PASADENA, CALIF. - If you're doing a TV show about what goes on in the White House, political issues can't be avoided. But how do you make the show appeal to the broadest possible audience without alienating viewers who hold political views opposite those of the show's lead character?
| || ||TV PREVIEW|
"The West Wing"
When: 9 p.m. Wednesday on NBC
Starring: Martin Sheen, Rob Lowe
That's the challenge facing Aaron Sorkin, creator and writer of NBC's "The West Wing," a White House-set drama with Martin Sheen as the president of the United States. The series premieres at 9 p.m. Wednesday.
Sorkin wrote the movie "A Few Good Men" and came to prominence in TV last season creating and writing ABC's "Sports Night."
Now he's returning to the arena he visited in the 1995 movie "The American President." "The West Wing" even uses the same set as that film, and the political tone is pretty much in step with past Sorkin projects.
That is to say, Sorkin is a liberal guy. "The West Wing" comes across as a pretty liberal show in the first episode with Christian Coalition, anti-abortionists depicted as anti-Semitic deal-makers who sent the president's 12-year-old granddaughter a doll with a knife in its throat because she said she was pro-choice in an interview.
"It wouldn't surprise me at all that we get letters that the Christian Right isn't happy," Sorkin said during a recent press conference. "It certainly wasn't my intention to drop a brickhouse on the Christian right, to make that kind of generalization.
"On the other hand, I will cop to this being one of those moments where I take a personal passion of mine in life, I get up on a box and I let you all know about it," Sorkin said. He based "The Lambs of God" in "The West Wing" on "The Lambs of Christ," a real-life group Sorkin said does "violent things and they harass people."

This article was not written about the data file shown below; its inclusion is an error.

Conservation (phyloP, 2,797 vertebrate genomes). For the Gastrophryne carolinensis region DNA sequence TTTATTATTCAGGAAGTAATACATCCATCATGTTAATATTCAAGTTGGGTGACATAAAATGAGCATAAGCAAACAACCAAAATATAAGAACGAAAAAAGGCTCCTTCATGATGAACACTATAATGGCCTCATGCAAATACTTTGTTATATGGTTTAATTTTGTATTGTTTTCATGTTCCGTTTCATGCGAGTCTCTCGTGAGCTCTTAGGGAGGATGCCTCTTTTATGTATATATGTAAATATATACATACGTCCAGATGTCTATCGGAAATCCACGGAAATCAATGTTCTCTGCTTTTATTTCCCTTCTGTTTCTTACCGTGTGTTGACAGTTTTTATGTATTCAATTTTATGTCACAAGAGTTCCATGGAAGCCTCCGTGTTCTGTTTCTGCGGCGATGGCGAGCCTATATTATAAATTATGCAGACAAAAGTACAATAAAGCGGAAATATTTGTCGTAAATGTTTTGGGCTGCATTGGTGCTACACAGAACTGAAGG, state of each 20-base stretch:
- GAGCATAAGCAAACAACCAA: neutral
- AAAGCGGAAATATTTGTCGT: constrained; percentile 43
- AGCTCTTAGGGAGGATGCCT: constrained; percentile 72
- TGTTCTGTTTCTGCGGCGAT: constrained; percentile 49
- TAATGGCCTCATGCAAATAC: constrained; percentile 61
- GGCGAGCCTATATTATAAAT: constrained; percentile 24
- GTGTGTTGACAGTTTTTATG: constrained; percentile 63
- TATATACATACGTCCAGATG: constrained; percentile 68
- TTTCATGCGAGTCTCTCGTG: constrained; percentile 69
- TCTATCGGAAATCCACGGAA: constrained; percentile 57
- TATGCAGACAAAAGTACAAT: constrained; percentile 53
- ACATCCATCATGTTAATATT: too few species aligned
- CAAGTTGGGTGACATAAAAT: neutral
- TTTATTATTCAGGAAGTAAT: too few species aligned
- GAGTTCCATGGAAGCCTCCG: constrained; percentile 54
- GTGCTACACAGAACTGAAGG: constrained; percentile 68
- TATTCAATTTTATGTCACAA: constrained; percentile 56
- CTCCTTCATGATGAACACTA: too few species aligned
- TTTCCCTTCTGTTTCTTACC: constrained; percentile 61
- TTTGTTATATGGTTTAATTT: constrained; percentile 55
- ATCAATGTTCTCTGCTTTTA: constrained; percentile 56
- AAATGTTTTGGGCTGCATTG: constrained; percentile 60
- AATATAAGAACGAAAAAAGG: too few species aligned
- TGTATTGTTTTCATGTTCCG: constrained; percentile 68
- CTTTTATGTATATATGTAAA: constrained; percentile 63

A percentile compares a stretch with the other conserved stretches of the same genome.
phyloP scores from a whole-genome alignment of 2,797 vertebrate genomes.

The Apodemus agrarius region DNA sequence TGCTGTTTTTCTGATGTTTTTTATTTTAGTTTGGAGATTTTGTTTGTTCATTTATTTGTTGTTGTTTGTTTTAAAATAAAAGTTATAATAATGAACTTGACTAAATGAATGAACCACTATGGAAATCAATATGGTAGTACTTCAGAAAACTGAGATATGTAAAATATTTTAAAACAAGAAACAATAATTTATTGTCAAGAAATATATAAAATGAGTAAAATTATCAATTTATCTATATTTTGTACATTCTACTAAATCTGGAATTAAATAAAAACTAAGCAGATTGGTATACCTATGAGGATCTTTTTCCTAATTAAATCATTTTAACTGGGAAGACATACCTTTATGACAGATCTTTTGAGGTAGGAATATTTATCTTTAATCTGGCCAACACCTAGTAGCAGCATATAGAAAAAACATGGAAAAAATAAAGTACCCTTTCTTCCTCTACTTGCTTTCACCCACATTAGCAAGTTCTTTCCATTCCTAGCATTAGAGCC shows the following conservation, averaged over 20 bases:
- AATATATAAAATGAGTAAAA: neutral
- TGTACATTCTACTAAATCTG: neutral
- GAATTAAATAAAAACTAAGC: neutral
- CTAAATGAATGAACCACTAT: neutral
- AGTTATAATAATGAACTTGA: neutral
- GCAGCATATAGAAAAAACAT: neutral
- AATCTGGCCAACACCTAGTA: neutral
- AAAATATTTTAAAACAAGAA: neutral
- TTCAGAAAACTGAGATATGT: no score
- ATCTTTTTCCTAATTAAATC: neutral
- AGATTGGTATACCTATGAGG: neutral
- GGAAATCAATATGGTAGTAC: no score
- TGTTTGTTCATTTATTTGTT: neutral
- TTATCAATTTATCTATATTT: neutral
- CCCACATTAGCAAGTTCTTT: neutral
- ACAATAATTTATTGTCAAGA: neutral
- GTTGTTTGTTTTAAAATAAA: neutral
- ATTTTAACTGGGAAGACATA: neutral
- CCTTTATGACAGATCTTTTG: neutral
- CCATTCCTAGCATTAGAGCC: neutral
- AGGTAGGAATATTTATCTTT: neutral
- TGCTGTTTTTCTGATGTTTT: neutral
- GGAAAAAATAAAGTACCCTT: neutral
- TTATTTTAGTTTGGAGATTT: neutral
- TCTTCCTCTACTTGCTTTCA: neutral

Sorkin acknowledged the first episode of "The West Wing" may make viewers think the show is about a left-leaning White House. But just wait, he said. "This White House has a president who is extremely unpredictable, politically. We come back in [a future episode] with the president taking a position on a military action that is so hawkish, so right-leaning, that he actually frightens the joint chiefs of staff."
But will the first episode frighten away some viewers? For that matter will the premise of a TV show set in the White House turn people off given what the country recently went through?
"The West Wing" frightened NBC.
Sorkin and executive producer John Wells first approached the network in winter 1998, just as the Monica Lewinsky scandal was breaking.
"NBC was very nervous about making it," Wells said. "There have been a lot of political shows, and all of them have failed. It didn't help us to have the president, during the same week I was trying to get them to pick it up, standing up on television saying, 'I never had sex with that woman.' That wasn't a great selling point for us at that moment."
But Wells, a 1979 Carnegie Mellon University graduate, had some leverage. As executive producer of "ER" he had a deal with NBC that said they had to either make "The West Wing" pilot eventually or pay him a large sum of money.
"It was cheaper to make it," Wells said.
NBC chose to pick it up as a series, and soon the network will learn whether viewers will choose to watch or if a TV show about the president will come off as a joke.
"There's no question that the events of the last year-and-a-half in the Clinton White House have been dismaying," Sorkin said. "You're setting yourself up for the snicker factor and the giggle factor anytime you mention the president."
Sorkin said he won't do a ripped-from-the-headlines story about the president having an affair with an intern or any other scandal, at least not right away.
"It's kind of ruined scandals for everybody," Sorkin said. "And believe me, I could have written a good one."
Sorkin and Wells both see in "The West Wing" a sort of wish-fulfillment, that viewers will want to tune in to see an idealized White House.
"From the first [televised] debates we saw the way to get the press is by responding in sound bites and things that are easily quantifiable that people can kind of grab onto," Wells said. "By taking people behind the scenes at a fictional White House and showing that debate occurring, I'm hoping it will make everybody expect a little bit more, because we've got a political climate now where nobody expects more from the political leaders."